How to Teach Live-Tweeting to Journalism Students

mututemple
Mu Lin Assistant professor of communication, Georgian Court University

Posted on February 5th 2013

How to Teach Live-Tweeting to Journalism Students

ImageGuidelines for effective print news writing and web writing have been well-covered; however, guidelines for journalistic Twitter writing have not been well established. I developed some writing guidelines for a live-tweeting assignment in my digital journalism class, and these guidelines are everything that is taught in traditional journalism classes.

News tweeting needs to follow a journalistic writing style

When a reporter is assigned to live tweet an event and feed tweets to the news media’s Twitter account, he or she should write tweets in a way different from the (casual and cursory) writing style of his or her personal Twitter accounts.

I felt the need for some Twitter-writing guidelines when teaching a digital journalism class in fall 2012. I designed a live-tweeting assignment for students to live tweet the homecoming celebrations at our university. As required, students were tweeting texts, photos and videos; but one issue emerged – the writing. If there was a sizable audience following these tweets, they may quickly lose interest if all they read are tweets such as:

▪               Had so much fun at homecoming! Club, music & sports…can’t wait til next year!

▪               Thank you to all the families who came out to support the clubs, organizations, and athletics

▪               I wish I was little so that I could get on the moon bounce

▪               Impressed with what they have lined up

Besides, the photos and videos students tweeted/shared usually did not have necessary and properly-written captions or synopses.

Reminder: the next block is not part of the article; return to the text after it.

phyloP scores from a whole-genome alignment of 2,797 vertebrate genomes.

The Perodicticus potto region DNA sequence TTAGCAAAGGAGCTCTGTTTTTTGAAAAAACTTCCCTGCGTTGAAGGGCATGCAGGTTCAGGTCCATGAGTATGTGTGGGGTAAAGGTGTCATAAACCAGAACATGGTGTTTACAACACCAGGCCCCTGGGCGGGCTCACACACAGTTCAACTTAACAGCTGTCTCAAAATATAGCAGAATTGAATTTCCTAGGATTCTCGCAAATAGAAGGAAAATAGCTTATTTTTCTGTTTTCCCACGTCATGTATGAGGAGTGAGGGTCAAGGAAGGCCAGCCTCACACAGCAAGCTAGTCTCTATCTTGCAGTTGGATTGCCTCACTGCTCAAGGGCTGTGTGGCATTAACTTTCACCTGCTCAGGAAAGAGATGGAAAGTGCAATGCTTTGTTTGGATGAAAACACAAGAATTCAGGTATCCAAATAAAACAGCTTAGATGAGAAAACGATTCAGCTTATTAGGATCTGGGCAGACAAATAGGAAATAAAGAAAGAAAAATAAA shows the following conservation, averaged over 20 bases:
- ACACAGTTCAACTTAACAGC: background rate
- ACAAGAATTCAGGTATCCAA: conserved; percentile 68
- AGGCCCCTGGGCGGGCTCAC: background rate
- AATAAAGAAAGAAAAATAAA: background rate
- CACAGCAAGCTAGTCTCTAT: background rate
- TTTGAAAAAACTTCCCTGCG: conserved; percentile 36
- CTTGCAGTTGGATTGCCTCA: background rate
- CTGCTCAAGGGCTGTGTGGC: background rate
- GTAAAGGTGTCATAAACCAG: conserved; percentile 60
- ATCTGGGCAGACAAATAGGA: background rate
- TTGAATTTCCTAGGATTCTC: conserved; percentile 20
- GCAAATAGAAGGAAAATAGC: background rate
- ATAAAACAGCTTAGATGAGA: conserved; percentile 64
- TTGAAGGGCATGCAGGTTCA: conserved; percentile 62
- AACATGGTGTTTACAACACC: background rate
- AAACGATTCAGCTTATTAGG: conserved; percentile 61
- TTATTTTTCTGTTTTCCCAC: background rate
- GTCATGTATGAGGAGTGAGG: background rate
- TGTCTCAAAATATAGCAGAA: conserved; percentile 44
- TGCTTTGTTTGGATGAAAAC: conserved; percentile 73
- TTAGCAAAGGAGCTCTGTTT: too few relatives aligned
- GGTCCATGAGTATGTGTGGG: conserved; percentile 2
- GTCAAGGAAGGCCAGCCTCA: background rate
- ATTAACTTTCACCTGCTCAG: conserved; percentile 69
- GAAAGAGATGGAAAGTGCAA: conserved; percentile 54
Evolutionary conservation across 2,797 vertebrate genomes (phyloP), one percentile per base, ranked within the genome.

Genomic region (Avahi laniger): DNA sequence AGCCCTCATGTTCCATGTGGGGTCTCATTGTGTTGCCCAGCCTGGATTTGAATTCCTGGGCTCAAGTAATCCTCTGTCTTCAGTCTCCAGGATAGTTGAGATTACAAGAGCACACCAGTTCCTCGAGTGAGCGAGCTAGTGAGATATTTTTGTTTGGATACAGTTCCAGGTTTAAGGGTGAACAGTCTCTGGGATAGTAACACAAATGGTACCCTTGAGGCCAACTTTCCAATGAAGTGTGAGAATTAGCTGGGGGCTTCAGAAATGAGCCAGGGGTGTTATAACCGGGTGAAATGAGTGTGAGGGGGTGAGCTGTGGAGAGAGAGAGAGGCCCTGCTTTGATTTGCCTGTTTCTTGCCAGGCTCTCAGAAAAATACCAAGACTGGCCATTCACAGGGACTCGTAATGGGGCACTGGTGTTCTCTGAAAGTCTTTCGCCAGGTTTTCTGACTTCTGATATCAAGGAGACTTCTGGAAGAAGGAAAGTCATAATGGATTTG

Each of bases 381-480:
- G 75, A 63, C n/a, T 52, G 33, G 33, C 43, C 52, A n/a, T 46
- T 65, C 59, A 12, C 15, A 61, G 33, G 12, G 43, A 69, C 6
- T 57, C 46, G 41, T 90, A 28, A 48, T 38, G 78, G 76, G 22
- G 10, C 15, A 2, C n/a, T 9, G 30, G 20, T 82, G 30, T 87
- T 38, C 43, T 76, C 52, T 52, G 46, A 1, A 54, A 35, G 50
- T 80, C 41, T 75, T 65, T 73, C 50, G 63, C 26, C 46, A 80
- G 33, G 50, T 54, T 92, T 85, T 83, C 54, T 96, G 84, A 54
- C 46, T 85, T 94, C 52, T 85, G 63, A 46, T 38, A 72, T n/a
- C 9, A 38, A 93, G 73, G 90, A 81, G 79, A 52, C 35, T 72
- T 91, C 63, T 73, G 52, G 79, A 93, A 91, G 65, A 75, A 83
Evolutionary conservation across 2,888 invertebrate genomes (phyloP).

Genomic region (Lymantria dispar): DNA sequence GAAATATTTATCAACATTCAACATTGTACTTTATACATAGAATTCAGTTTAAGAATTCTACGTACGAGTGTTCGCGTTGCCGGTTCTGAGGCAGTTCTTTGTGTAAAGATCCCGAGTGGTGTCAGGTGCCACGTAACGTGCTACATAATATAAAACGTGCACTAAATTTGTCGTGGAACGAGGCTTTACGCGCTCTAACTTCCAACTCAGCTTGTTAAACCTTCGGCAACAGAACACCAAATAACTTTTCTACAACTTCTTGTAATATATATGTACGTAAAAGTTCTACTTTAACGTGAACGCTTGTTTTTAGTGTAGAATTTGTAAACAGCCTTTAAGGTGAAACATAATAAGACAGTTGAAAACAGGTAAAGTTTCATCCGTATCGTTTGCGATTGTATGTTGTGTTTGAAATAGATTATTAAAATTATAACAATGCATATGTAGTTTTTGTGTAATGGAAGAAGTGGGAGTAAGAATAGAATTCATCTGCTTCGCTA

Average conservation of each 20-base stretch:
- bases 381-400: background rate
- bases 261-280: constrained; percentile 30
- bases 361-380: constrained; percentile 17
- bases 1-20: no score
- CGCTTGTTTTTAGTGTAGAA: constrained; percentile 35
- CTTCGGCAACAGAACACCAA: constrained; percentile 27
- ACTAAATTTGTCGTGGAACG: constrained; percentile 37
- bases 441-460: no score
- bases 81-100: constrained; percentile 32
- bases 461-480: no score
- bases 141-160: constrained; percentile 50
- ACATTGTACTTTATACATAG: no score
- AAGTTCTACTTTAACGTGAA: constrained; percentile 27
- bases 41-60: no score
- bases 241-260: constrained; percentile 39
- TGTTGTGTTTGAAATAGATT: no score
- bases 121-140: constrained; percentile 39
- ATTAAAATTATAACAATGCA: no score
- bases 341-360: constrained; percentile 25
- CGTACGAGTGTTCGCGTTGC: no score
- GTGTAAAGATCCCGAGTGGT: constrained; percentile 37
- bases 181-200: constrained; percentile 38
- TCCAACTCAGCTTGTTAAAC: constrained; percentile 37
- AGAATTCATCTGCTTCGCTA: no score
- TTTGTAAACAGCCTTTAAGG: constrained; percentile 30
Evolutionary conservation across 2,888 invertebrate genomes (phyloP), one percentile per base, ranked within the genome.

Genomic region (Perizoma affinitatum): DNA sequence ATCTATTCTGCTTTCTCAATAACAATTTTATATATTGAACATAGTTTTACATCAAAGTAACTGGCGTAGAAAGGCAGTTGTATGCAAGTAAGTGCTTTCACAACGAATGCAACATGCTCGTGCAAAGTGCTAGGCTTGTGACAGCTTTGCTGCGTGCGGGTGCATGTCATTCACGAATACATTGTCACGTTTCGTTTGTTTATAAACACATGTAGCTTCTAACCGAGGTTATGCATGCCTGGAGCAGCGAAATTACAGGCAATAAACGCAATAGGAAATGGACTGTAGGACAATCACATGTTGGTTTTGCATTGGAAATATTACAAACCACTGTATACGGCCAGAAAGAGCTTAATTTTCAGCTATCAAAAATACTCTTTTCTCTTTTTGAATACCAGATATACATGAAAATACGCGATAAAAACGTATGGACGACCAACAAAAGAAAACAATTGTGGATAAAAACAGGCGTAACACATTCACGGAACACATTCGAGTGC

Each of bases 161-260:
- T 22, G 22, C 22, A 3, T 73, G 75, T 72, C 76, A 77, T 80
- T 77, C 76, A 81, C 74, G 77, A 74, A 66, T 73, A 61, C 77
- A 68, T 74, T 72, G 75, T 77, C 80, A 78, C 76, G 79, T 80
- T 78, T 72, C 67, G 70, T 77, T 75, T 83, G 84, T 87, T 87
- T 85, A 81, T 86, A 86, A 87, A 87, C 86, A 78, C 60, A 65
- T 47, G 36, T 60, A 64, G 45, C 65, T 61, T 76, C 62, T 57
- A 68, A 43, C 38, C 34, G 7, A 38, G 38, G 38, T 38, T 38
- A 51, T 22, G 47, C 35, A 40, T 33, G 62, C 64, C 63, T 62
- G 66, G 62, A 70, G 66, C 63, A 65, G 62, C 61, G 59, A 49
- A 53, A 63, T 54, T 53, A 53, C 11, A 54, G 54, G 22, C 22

Tweet writing guidelines for my digital journalism class

Noticing the writing issues from last semester, I put together some writing guidelines for live-tweeting assignments next time I teach the digital journalism class. This will also be the rubric with which I grade student projects.

  1. Use third-person writing: audiences are following the event, not the reporter, so avoid  using first-person pronouns such as “I/me,” “we/us,” “our,” etc. And avoid tweeting about your personal opinions and comments.
  2. Follow AP style; abide by correct grammar, spelling, punctuation; use full sentences.
  3. Tweet key informations about the event/activity: Who, when, where, what, why, how. Need to have background information based on research/interview.
  4. Attribution: For important/interesting comments or statements, name the source.
  5. Conduct interviews; tweet photo and quote of one participant and one organizer.
  6. When tweeting photos, include a caption that follows caption-writing guidelines:

▪      Describe the action taking place in the photo.

▪      Identify every person (or major persons) in the photo.

▪      Put the picture into context by providing background or additional information.

▪      Use present tense for the first sentence; use past or future tense for the additional information.

▪      Include some time and place references.

      7. When sharing videos, include a synopsis and information about video duration.

      8. Include hashtags chosen in class discussions: class hashtag, event hashtag, organizer hashtag, etc.

Looking at the above guidelines, one may realize that, for the most part, it is what a newspaper reporter needs to do for a print news article. And this again echoes what I have said in several other posts – the time-tested “old” journalism is still basis for good digital journalism.

mututemple

Mu Lin

Assistant professor of communication, Georgian Court University

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